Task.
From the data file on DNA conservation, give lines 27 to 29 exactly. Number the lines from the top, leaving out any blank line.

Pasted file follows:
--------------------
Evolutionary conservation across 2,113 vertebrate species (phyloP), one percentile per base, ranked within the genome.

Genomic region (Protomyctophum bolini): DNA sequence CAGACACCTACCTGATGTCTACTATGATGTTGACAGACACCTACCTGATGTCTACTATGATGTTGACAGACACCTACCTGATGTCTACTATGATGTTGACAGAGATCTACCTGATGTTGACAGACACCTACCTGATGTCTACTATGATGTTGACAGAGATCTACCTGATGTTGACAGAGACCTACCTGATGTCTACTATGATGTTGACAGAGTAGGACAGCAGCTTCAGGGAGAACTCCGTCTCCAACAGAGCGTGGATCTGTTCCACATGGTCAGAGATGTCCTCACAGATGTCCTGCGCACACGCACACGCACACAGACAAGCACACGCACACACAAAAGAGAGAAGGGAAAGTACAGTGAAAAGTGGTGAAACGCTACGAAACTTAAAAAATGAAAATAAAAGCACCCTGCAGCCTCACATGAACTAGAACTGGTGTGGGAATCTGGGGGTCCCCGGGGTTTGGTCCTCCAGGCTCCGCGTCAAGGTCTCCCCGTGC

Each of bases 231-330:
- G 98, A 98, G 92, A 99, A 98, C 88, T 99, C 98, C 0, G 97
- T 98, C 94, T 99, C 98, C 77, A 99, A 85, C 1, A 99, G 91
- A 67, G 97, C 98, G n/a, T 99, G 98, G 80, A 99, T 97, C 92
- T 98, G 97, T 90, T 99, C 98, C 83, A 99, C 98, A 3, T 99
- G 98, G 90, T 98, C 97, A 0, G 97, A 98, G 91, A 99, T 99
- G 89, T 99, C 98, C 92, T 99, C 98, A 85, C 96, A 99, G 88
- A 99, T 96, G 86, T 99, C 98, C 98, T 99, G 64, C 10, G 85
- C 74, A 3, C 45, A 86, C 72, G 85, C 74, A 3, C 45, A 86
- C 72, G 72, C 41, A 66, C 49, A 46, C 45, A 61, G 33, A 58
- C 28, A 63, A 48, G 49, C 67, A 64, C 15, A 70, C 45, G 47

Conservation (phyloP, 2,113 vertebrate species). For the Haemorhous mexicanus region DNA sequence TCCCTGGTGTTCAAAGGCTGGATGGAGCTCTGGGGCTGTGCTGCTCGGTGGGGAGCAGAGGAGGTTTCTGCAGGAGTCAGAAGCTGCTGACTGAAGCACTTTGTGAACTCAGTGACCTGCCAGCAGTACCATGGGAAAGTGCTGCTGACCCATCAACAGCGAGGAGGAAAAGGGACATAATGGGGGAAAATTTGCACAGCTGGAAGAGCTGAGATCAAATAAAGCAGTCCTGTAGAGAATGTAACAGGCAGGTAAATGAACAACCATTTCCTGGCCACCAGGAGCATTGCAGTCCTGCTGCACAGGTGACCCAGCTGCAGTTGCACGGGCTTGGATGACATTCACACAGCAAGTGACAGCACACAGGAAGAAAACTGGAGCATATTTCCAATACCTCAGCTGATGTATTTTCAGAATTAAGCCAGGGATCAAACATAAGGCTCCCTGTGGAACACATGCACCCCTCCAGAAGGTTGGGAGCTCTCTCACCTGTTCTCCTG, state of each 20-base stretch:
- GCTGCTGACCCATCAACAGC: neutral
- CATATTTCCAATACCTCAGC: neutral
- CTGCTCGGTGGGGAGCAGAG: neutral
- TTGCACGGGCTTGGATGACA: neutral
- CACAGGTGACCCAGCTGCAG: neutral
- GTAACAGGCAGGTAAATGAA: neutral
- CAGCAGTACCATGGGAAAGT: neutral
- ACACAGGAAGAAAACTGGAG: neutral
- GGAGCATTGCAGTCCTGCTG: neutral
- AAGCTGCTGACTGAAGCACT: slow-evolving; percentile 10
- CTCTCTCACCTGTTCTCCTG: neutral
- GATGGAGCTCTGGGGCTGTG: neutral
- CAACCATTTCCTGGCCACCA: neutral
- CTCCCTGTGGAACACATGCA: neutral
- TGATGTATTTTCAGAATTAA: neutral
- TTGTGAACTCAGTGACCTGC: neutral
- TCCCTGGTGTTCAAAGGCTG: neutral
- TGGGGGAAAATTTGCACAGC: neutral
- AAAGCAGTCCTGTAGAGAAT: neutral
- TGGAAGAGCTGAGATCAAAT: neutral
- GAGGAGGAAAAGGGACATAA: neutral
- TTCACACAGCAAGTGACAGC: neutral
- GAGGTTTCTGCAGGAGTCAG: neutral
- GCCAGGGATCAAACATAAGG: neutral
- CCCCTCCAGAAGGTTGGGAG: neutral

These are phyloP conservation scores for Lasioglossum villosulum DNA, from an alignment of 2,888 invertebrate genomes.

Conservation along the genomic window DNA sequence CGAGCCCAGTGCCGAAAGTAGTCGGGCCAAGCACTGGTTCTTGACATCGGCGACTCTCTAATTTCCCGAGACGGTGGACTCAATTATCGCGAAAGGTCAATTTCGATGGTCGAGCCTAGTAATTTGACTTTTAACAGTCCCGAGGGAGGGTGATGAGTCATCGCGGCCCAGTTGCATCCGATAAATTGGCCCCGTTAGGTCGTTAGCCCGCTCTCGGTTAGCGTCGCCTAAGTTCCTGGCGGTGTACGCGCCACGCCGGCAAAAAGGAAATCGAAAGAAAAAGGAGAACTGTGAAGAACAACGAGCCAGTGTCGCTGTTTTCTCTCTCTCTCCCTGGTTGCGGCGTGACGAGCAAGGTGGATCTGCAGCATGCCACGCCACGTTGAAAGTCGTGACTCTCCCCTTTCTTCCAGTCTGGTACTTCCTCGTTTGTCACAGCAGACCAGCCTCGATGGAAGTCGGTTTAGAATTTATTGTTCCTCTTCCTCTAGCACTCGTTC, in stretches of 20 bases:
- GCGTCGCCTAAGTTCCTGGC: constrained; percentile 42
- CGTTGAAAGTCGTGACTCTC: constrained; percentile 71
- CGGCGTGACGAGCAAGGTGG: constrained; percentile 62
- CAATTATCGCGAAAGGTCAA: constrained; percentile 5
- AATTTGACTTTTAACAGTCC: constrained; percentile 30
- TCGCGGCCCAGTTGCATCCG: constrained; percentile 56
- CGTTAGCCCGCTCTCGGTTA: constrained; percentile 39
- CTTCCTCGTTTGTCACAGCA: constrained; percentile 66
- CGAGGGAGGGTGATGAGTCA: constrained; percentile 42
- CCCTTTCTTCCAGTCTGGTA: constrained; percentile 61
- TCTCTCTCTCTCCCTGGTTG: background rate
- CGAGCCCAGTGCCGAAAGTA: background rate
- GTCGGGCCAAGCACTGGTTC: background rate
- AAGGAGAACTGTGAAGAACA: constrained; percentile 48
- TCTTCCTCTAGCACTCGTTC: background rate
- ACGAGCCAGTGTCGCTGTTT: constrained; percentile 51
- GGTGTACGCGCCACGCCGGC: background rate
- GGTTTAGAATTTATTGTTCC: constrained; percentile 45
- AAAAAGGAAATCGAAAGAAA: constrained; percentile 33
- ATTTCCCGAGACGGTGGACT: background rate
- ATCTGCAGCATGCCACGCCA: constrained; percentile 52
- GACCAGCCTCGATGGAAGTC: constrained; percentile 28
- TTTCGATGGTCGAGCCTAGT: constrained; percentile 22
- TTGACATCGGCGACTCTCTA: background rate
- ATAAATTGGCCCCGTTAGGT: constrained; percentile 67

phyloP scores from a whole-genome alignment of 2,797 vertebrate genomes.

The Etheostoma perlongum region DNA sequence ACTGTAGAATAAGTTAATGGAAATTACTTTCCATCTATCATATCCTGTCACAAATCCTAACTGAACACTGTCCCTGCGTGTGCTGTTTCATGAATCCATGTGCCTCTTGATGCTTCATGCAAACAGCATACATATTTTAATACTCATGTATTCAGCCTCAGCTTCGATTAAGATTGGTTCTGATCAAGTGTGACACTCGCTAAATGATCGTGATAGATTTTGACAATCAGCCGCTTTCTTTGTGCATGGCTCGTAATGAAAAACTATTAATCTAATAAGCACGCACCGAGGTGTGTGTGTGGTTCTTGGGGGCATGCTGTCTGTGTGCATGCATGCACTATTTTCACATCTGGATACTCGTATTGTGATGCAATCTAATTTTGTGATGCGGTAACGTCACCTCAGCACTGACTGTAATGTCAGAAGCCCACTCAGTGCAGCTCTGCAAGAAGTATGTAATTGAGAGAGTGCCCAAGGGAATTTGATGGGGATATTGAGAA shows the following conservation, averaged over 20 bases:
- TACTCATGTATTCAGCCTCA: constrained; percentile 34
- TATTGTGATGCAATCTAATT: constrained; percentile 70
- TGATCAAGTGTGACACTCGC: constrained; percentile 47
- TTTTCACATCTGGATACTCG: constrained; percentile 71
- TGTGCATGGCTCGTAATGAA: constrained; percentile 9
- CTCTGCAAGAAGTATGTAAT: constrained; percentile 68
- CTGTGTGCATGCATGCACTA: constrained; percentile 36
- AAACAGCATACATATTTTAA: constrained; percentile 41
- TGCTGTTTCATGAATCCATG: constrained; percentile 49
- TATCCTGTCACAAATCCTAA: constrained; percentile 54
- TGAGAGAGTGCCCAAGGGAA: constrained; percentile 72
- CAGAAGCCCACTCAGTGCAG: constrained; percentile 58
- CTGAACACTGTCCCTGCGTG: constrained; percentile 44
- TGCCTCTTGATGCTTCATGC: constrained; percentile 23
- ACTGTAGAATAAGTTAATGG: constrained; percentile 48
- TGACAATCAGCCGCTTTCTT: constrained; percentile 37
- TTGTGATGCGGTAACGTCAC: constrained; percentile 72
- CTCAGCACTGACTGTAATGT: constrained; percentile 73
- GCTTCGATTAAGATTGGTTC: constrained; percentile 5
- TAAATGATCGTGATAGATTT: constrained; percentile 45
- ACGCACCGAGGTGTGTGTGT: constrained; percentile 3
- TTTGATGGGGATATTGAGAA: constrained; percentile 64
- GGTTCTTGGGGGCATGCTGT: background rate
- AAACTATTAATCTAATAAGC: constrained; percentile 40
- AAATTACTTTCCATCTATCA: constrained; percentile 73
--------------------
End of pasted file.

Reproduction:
- CAACCATTTCCTGGCCACCA: neutral
- CTCCCTGTGGAACACATGCA: neutral
- TGATGTATTTTCAGAATTAA: neutral